How Do Cats Get AIDS?

Stray Cat Timmy

This is Timmy. He is or was a stray cat who got into fights. He got abscesses which were fixed by my vet and he was at risk of acquiring FIV. I have not seen him for years.

The answer is relatively straightforward although the best book on cat health1 doesn’t provide a definitive and confident answer. There is some uncertainty on transmission. And that also applies to the Cornell website.

The FIV virus is shed in saliva.

Therefore Cat bites are a source of transmission of the virus which causes AIDS (aka FIV). Note: “AIDS” is a layman’s term for FIV which stands for Feline Immunodeficiency Virus Infection. The bite delivers the saliva carrying the virus and deposits it under the skin a bit like a hypodermic needle delivering a vaccination.

Bites are more likely to occur in outside, unneutered cats who fight over territory, which is why at the date of this post, there are several articles in the British online news media about a potential cat AIDS epidemic because there are an estimated 880,000 cats in the UK who are not neutered.

I have no idea how they arrived at that figure. Also, although a free roaming unneutered cat will be at a greater risk of getting FIV, it does not mean he’ll get it. It is a heightened risk factor. The reason for this statement is that tom cats fight more. That said male cats who have been neutered also fight.

USA statistics tell us that in the general cat population the incidence of feline AIDS is 2-4 percent while that figure rises to 3-5 percent for outdoor cats. We can see therefore that the greater risk of an unneutered cat getting feline AIDS is not that huge. The big risk is with outdoor male cats coming into conflict over territory.

A second possible way (on rare occasions) of transmission is when an infected mother passes the virus to her unborn kittens.

Contact between cats appears to be an inefficient route for transmission. It must be a potential route according to Cornell but they appear to be uncertain as mentioned. Cats in multi-cat homes should be tested for FIV.

Also, at a much lower level of risk, it would seem that allogrooming (mutual grooming between cat associates) could at least potentially or very rarely transmit the disease from one to the other because a cat’s saliva is deposited on another cat where it could be licked off by that cat. This is based on what I have read from reliable sources. I sense that the medical profession are not completely clear on this subject.

To return to the scaremongering news articles about an epidemic of feline AIDS. These stories are slightly ignorant or worse. It is sensible to highlight the risk to free roaming unneutered male cats but to overdo it simply makes people unjustifiably nervous about FIV (perhaps that is a good thing on second thoughts). Obviously male cats should be neutered and the major reason for it is to stop them creating more cats as we have enough already, something we are constantly reminded of.

Note 1: Cat Owner’s Home Veterinary Handbook pages 93-94 (third edition)

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How Do Cats Get AIDS? — 8 Comments

  1. In a perfect world, all cats would be cared for and spayed and neutered. We will NEVER live in a perfect world. The bird organizations and PETA have been deliberately exaggerating both the numbers of feral cats and their danger as disease bearing or causing the deaths of other wildlife (particularly birds) for years. The truth is that they hate cats and want them all dead. I hate that FIV exists, but their use of it to condemn all outdoor and feral cats as one of their reasons to oppose TNR programs is absurd.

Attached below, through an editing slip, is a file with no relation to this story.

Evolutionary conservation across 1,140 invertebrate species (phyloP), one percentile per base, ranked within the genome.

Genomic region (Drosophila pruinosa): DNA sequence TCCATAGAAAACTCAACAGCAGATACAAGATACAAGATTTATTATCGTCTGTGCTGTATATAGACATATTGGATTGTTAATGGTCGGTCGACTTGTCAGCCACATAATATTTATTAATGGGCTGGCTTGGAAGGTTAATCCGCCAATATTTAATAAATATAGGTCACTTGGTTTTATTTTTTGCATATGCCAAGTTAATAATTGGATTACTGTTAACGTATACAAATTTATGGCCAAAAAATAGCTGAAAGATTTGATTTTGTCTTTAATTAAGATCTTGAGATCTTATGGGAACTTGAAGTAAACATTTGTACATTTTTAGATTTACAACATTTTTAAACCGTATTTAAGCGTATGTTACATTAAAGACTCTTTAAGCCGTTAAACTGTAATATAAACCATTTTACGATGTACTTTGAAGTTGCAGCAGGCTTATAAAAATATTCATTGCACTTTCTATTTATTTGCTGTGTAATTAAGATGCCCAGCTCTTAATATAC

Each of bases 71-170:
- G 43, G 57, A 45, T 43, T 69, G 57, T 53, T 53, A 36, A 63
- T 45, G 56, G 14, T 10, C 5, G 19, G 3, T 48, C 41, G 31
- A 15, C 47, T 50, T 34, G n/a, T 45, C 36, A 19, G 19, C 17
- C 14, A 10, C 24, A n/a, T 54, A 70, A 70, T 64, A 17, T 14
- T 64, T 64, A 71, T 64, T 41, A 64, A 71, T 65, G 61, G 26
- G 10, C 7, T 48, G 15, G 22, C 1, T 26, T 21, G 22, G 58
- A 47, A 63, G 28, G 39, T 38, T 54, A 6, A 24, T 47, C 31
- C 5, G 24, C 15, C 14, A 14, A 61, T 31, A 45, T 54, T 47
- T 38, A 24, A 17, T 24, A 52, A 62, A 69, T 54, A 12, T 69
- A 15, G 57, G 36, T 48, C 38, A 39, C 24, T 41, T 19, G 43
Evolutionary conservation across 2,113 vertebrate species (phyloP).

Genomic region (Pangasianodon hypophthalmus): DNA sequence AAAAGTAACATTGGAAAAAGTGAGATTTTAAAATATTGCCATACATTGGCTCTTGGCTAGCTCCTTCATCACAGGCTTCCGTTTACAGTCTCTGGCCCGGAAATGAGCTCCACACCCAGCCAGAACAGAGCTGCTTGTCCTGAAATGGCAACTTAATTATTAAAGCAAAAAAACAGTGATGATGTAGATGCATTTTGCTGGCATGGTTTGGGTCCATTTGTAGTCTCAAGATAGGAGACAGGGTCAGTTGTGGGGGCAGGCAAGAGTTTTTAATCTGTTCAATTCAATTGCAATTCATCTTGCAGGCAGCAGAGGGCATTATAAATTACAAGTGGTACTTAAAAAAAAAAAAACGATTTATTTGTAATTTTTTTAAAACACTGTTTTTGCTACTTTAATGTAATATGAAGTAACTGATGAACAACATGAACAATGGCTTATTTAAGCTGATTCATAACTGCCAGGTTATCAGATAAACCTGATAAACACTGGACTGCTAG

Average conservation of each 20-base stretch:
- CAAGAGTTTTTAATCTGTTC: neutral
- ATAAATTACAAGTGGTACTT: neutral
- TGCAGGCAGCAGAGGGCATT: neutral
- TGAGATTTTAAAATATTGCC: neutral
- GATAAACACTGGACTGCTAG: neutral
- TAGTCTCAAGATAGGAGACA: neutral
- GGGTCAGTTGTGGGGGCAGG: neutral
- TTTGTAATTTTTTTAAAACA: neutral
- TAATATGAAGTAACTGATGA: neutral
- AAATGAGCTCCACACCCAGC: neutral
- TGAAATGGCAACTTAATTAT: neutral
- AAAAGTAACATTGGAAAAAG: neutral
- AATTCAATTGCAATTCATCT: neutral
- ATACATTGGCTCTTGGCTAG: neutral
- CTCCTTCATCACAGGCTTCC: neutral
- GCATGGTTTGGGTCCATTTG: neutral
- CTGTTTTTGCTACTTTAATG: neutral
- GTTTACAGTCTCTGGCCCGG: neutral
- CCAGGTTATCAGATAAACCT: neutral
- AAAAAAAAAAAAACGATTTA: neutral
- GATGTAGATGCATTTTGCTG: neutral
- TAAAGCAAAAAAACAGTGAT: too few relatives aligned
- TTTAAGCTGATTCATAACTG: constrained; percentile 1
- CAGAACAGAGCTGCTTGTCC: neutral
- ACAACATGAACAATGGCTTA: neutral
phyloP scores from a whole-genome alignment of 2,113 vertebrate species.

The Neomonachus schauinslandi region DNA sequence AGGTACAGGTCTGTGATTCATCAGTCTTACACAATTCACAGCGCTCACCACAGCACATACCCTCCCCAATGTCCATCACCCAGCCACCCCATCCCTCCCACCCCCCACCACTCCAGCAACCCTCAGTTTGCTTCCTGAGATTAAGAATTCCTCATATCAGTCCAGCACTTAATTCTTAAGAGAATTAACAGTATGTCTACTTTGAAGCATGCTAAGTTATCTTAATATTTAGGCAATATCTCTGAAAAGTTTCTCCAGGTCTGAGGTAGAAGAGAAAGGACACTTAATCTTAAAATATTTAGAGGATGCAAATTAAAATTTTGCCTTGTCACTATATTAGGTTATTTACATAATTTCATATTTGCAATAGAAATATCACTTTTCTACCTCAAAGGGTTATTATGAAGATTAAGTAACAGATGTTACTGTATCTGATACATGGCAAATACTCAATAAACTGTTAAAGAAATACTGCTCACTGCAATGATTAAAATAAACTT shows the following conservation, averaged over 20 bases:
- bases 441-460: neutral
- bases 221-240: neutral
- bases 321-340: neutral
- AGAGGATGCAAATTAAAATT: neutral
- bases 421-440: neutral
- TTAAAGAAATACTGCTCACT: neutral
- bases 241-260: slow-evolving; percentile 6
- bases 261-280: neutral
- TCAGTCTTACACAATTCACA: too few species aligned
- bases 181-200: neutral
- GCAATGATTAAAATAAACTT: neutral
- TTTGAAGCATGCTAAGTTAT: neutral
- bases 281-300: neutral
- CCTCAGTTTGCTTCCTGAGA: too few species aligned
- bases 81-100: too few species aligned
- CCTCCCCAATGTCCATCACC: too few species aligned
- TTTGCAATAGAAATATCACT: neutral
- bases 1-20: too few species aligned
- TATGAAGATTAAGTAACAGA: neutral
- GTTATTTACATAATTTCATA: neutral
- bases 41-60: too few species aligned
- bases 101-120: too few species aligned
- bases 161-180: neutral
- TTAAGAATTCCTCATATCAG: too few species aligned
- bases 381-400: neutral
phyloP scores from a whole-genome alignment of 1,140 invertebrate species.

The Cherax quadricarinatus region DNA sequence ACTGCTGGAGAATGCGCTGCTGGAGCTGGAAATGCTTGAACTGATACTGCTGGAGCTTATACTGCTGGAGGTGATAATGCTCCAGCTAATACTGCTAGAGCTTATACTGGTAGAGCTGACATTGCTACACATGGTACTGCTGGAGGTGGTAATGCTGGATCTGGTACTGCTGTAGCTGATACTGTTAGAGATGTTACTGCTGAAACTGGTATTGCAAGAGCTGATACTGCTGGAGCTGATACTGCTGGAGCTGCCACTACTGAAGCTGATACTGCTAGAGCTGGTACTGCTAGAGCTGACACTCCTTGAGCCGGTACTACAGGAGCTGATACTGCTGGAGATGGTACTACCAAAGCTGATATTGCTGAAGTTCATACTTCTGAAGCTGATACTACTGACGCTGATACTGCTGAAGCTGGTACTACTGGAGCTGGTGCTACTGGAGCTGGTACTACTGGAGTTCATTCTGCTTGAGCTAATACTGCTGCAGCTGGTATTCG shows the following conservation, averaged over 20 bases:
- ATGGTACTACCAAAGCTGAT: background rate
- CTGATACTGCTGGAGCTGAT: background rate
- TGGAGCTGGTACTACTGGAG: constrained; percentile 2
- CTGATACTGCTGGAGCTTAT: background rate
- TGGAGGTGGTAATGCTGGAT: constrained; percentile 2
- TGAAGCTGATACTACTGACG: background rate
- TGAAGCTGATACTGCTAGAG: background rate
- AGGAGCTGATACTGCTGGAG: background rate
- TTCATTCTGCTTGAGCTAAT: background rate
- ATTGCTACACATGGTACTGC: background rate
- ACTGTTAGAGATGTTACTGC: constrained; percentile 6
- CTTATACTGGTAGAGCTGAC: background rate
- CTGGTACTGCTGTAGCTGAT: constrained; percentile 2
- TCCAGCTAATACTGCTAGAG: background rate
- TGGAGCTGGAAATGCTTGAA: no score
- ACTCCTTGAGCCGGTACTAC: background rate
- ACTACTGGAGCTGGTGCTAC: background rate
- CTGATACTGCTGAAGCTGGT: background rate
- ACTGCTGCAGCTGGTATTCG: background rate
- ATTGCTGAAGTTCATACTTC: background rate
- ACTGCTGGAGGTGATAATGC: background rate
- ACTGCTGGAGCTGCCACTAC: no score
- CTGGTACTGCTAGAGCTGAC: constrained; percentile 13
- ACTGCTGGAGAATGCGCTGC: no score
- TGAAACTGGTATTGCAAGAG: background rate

2. PLEASE STOP CALLING FIV – AIDS!

    FIV is a virus. It causes depletion of the feline immune system. Feline Immunodeficiency Virus is NOT a disease, but can leave the cat open to infections, that other cats, who do not carry FIV would be able to deal with easily. FIV causes a syndrome of response to infection. That’s what the S stands for.

    The term that is accurate is FIV AIDS and for humans HIV AIDS.

    FIV lives for about 5 seconds outside of the cat’s body. I think you are getting confused with FeLV which as a virus is also known as “The Friendly Disease” FeLV can live for longer outside of the cats body, particularly in saliva. Cats who groom each other can pass the FeLV virus on via that method.

    Allogrooming cats in mixed FIV+ & FIV- populations DO NOT PASS THE VIRUS TO EACH OTHER. Whatever source you are using has, as is so often the case, mixed up transfer vectors for FIV and FeLV. There are a lot of vets and veterinary nurses who cling to this lazy merging of viral contagion. Again it leads to cats being killed needlessly.

    Celia Hammond Trust have had a large mixed status colony living together since the early 1990s, there has not been one case of cross infection.

    Early studies were lax and now dismissed as poor quality and inaccurate.

    The article in The Daily Mirror was both inaccurate and encouraged hysteria. The standard of journalism there is appalling.

    This article, will lead to even more cats who test positive to FIV but are otherwise healthy being killed on the advice of ignorant vets and veterinary nurses.

    Michael, you have covered this subject in the past and agreed not to perpetuate the hysteria.

    Why on earth is it a good thing for people to be nervous of FIV? Why not seek to educate and print the truth about the virus, instead of adding to ignorance and hysteria, which results in cats being killed.